Grant Edward Anderson was a war hero, a burglar and a killer.
A paratrooper in the 82nd Airborne, Anderson served 19 months overseas, received two Purple Hearts, and was awarded the Bronze Star for dragging four wounded men to safety through a mine field in Italy.
The 1000 block of San Vicente Boulevard via Google’s Street View.
Discharged from the Army in 1945, he received a monthly disability payment because of shrapnel in his right knee. But for some reason, Anderson turned to crime. He was sentenced to prison in 1959 for a burglary in Santa Barbara and released in 1961.
He was arrested later that year for burglarizing the Beverly Hills home of Helen Noga, the manager of singer Johnny Mathis. Police found him loading a stolen car with clothing, jewelry and appliances taken from the home at 806 N. Elm Drive. They found something else: A tourist map of movie stars’ homes, marked in seven places where Anderson planned burglaries.
Eight days after Anderson was released from San Quentin, on July 24, 1963, the body of Charlotte Crawford, 70, was found gagged, bound and beaten in the second-floor bedroom of her home at 1036 San Vicente Blvd. Police theorized that the widow of Samuel J. Crawford, a former judge and director of the Metropolitan Water District, had returned from a walk and surprised an intruder. Neighbors were shocked that anyone could get into the home, saying that it was “built like a fortress” with bars over all the windows.
Police determined that the killer climbed over a gate, used an overhang on the home to lift himself to a window for a closet on the second story and went into the bedroom.
Crawford was strangled with a bra and beaten. The autopsy determined that she died either from being strangled with the bra or from “blood inhaled from a broken bone in her throat,” The Times said.
Anderson escaped through the kitchen door, leaving bloody footprints on the bedroom rug, and fled in Crawford’s 1963 Buick.
Stealing license plates from a used car lot in Long Beach, Anderson drove to Bakersfield, where he pawned one of Crawford’s cameras. His signature was only partially legible, but he used his Army serial number for identification, police said. From there, he headed to Seattle, and on July 30, charged $4.61 in gasoline, claiming to be Crawford’s late husband, Samuel.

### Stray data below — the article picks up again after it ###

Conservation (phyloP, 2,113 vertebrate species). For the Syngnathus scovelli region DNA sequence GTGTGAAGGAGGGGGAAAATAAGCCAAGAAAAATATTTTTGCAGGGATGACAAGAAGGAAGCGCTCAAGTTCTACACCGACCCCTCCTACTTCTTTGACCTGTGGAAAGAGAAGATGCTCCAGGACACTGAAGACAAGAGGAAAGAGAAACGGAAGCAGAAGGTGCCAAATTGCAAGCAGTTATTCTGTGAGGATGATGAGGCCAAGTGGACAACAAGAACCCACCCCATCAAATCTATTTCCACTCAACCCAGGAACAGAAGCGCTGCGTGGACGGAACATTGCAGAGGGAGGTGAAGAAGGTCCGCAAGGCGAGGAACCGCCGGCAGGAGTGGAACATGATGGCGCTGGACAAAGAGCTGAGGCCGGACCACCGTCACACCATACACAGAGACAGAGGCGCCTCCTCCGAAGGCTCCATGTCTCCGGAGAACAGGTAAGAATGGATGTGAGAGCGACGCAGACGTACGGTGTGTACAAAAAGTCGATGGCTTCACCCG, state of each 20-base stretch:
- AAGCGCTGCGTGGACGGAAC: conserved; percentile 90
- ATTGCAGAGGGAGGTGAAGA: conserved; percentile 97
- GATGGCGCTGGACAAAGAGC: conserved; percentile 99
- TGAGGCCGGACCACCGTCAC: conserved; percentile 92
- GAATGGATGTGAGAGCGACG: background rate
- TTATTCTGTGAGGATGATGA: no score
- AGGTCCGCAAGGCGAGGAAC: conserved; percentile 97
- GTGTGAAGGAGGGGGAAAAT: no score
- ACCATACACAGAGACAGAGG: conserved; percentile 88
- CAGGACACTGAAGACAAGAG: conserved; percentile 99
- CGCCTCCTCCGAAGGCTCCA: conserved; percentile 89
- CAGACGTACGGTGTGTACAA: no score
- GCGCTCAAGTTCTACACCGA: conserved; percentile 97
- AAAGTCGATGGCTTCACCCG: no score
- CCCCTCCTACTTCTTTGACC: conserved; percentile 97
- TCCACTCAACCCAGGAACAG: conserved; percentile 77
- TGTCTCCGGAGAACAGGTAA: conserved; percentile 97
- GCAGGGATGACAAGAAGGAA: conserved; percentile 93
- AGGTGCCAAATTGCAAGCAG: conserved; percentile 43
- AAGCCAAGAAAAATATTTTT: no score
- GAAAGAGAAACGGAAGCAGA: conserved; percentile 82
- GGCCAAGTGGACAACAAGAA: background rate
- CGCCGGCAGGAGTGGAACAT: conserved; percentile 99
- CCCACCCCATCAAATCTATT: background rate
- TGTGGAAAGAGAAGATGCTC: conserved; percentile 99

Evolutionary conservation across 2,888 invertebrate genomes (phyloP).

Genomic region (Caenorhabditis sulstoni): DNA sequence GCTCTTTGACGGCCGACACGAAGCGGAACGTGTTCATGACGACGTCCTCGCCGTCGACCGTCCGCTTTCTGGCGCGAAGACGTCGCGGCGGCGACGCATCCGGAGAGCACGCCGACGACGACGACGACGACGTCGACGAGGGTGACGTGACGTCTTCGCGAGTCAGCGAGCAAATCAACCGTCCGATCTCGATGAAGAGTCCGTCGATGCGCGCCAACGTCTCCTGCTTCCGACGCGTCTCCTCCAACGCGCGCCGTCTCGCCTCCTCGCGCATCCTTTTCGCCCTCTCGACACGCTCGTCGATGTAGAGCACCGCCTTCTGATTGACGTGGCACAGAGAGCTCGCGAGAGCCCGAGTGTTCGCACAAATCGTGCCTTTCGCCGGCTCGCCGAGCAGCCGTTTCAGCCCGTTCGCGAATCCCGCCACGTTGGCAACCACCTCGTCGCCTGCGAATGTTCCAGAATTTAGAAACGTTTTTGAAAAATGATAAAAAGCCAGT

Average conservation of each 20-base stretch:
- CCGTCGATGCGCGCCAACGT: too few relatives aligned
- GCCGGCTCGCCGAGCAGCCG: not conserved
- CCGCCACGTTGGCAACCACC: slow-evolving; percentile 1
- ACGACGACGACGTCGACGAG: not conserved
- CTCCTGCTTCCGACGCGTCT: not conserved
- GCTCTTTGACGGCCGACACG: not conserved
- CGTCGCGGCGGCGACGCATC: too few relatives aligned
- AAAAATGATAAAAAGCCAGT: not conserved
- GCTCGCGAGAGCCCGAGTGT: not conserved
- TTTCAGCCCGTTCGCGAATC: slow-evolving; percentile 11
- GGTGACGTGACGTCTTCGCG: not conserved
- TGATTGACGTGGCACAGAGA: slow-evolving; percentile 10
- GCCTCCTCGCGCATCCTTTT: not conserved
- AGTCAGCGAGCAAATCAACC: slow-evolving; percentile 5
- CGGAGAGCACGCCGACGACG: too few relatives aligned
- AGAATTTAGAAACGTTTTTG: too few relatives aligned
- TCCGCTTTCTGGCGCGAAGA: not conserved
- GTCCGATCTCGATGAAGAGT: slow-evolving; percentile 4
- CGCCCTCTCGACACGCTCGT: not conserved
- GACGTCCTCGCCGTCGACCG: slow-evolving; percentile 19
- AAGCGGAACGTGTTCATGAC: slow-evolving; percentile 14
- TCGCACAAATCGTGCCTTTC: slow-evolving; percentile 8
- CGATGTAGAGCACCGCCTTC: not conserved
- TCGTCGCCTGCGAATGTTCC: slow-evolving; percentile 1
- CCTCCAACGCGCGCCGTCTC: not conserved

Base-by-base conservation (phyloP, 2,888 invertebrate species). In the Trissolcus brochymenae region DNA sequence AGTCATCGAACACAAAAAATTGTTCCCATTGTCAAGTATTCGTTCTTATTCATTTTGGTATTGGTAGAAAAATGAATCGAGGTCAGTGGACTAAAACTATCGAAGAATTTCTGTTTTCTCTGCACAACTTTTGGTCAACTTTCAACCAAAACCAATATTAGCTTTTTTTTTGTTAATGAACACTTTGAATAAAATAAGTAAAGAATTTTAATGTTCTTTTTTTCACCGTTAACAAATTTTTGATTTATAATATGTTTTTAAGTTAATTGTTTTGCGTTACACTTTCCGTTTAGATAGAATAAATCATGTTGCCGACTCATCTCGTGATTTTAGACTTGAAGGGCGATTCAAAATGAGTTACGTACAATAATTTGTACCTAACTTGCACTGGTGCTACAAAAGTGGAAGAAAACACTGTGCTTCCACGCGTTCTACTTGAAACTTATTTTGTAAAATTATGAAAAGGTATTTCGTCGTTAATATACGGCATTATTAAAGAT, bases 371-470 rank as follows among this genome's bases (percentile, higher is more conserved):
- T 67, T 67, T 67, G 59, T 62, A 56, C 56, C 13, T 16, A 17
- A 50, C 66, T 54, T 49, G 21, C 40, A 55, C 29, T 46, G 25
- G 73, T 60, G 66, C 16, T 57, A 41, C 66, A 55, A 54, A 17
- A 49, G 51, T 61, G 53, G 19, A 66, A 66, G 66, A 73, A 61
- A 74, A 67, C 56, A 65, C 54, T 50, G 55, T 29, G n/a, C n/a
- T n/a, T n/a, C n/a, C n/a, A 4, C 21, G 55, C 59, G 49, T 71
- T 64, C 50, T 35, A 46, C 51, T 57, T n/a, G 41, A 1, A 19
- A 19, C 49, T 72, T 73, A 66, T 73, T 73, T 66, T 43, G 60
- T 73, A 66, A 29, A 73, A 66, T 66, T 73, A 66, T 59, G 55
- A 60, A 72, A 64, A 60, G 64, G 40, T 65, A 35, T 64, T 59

He left Seattle and drove to Minnesota, Chicago, New York, Florida, Houston and Reno, then returned to Seattle, covering 10,000 miles.
He was captured Aug. 21, 1963, near Issaquah, Wash., after police saw him driving Crawford’s car. He had compiled a 32-page list of wealthy potential victims from all over the U.S., including George Jessel.
Under questioning by the FBI, Anderson said: “I didn’t think I hit her that hard. When I left, I didn’t know she was dead.”
As a detective filmed the reenactment, Anderson cried as he showed police how he burglarized the house and killed Crawford.
“When she saw me she started screaming. I told her if she kept quiet I wouldn’t hurt her. But she kept screaming so I hit her in the face with my first. I didn’t think she was dead. I didn’t think I hit her that hard,” he told police.
In a confession, he said: “I know I knocked her down. It had to be me. All I remember is my gloves were bloody.”
When he was told that he could get the gas chamber, Anderson said: “Well, that’s not much worse than a life sentence.”
Anderson was found guilty in 1964 and sentenced to life in prison. Noting Anderson’s long record for burglaries, Judge David Coleman said: “We see here an atrocious example of miscarriage in prison administration.”
In 1970, at the age of 46, Anderson used a bicycle to escape from the California Men’s Colony at San Luis Obispo.
He was caught a few days later hiding in the hills near the prison after he was seen by a guard scanning the area with binoculars.
California death records list a man named Grant E. Anderson, who died in San Luis Obispo County in 1974 at the age of at the 50, but it’s uncertain whether this is the same man.